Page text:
Mentions: Animals were sacrificed by perfusion at 4, 6, 8, and 10 months following initial exposure to BSSG and their brains harvested for histopathological assessment of markers for cell death, nigrostriatal integrity, inflammation, and proteinase K-resistant synuclein deposits. Immunolabeling for activated caspase–3 and TUNEL, both apoptotic markers, progressively increased with time in the SNc of those animals exposed to BSSG, beginning at 6 months following initial exposure to the toxin (caspase: F1,71 = 233.44, p<0.0001, BSSG main effect; F3,71 = 65.53, p<0.0001, time main effect; F3,71 = 33.69, p<0.0001, interaction effect) (TUNEL: F1,71 = 252.34, p<0.0001, BSSG main effect; F3,71 = 56.21, p<0.0001, time main effect; F3,71 = 37.31, p<0.0001, interaction effect) (Fig 5). The persistence of this response, as opposed to the early rise and decline observed in many acute models, may be reflective of ongoing degeneration. In order to determine nigro-striatal integrity, sections were assessed for TH and dopamine transporter (DAT) immunolabeling in the SNc and striatum. As TH+ cell counts are only a marker of dopaminergic phenotype and do not necessarily imply cell death/survival, lesion severity was determined by assessment of both TH+ and Nissl cell counts. Stereological analyses of TH+ and Nissl+ neurons in the SNc revealed a significant loss of both following BSSG intoxication (TH: F1,71 = 185.56, p<0.0001, BSSG main effect; F3,71 = 16.15, p<0.0001, time main effect; F3,71 = 8.81, p<0.0001, interaction effect) (Nissl: F1,71 = 186.54, p<0.0001, BSSG main effect; F3,71 = 59.78, p<0.0001, time main effect; F3,71 = 29.96, p<0.0001, interaction effect) (Fig 6). However, significant nigral cell loss was not observed until after BSSG exposure was terminated. Thus, at 4 months following initial exposure to BSSG, when toxin feeding was terminated, there was no significant loss of either TH+ or Nissl+ cells in the SNc. However, a time-dependent, progressive loss of these cells was observed in the ensuing months, with nearly 70% fewer TH+ cells observed in the SNc by 10 months following initial BSSG exposure, compared to controls. Although the average loss of TH+ cells was not significant at 4 months, hemispheric differences in TH+ cell counts were evident at this time point. When hemispheric comparisons of TH+ and Nissl+ cell counts were made, hemispheric asymmetry was found to be significantly higher in BSSG-fed animals at 4 months following initial exposure, peaked at 6 months, and significantly dropped at 8 months (TH: F1,71 = 166.46, p<0.0001, BSSG main effect; F3,71 = 33.91, p<0.0001, time main effect; F3,71 = 39.61, p<0.0001, interaction effect) (Nissl: F1,71 = 124.51, p<0.0001, BSSG main effect; F3,71 = 30.12, p<0.0001, time main effect; F3,71 = 23.99, p<0.0001, interaction effect) (Fig 6C and 6E). No significant hemispheric asymmetry was evident at 10 months following initial BSSG exposure.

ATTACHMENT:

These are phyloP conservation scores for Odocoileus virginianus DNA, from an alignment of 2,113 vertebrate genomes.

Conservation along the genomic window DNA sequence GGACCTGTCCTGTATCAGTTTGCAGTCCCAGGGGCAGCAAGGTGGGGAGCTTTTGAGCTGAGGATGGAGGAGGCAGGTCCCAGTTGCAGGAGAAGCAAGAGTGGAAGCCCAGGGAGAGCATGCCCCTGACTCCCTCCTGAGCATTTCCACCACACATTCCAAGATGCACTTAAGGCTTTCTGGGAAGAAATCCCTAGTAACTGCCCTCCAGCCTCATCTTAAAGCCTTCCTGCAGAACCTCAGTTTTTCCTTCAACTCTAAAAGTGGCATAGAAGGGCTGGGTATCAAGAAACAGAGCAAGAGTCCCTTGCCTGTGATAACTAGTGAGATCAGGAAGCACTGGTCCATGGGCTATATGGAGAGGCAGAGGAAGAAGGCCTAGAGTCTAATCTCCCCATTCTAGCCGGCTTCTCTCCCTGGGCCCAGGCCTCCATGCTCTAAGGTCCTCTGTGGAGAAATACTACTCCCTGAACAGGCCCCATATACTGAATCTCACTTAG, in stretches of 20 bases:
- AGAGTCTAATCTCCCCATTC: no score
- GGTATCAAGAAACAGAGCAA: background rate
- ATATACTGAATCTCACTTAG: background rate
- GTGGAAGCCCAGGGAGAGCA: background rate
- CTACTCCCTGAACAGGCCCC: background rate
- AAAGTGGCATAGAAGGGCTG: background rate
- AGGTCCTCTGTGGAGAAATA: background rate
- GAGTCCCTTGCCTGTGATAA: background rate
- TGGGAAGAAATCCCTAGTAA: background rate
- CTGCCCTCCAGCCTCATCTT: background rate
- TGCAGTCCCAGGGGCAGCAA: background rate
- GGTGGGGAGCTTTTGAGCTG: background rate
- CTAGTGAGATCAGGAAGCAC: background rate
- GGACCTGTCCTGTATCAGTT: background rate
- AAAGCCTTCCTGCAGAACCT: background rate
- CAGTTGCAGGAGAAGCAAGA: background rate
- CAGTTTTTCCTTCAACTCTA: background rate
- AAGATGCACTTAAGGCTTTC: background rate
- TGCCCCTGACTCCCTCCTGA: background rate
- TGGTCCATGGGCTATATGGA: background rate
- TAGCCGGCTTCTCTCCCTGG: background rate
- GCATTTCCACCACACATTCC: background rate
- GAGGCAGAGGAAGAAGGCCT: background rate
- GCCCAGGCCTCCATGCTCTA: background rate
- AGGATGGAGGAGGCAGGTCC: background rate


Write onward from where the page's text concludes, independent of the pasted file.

The Progressive BSSG Rat Model of Parkinson's: Recapitulating Multiple Key Features of the Human Disease.

Van Kampen JM, Baranowski DC, Robertson HA, Shaw CA, Kay DG - PLoS ONE (2015)

BSSG increases indices of apoptosis.(A) Representative photomicrographs of TH (red) and activated caspase–3 (green) immunostaining in the SNc 4, 6, 8, and 10 months following initial BSSG exposure. (B) Exposure to BSSG triggered the progressive increase in the percentage of TH+ cells expressing activated caspase–3, an indicator of apoptosis. Each bar represents the mean (± S.E.M., n = 9–10) percentage of TH+ cells labeled for activated caspase-3-positive cells in the SNc. (C) BSSG similarly triggered time-dependent elevations in TUNEL labeling within the SNc. Each bar represents the mean (± S.E.M., n = 9–10) number of TUNEL-positive cells counted in the SNc. ** sig. diff. from flour control, p < 0.001; * p < 0.05; ++ sig. diff. from 4 months, p < 0.001; + p < 0.05; ## sig. diff. from 6 months, p < 0.001.
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Related In: Results  -  Collection

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pone.0139694.g005: BSSG increases indices of apoptosis.(A) Representative photomicrographs of TH (red) and activated caspase–3 (green) immunostaining in the SNc 4, 6, 8, and 10 months following initial BSSG exposure. (B) Exposure to BSSG triggered the progressive increase in the percentage of TH+ cells expressing activated caspase–3, an indicator of apoptosis. Each bar represents the mean (± S.E.M., n = 9–10) percentage of TH+ cells labeled for activated caspase-3-positive cells in the SNc. (C) BSSG similarly triggered time-dependent elevations in TUNEL labeling within the SNc. Each bar represents the mean (± S.E.M., n = 9–10) number of TUNEL-positive cells counted in the SNc. ** sig. diff. from flour control, p < 0.001; * p < 0.05; ++ sig. diff. from 4 months, p < 0.001; + p < 0.05; ## sig. diff. from 6 months, p < 0.001.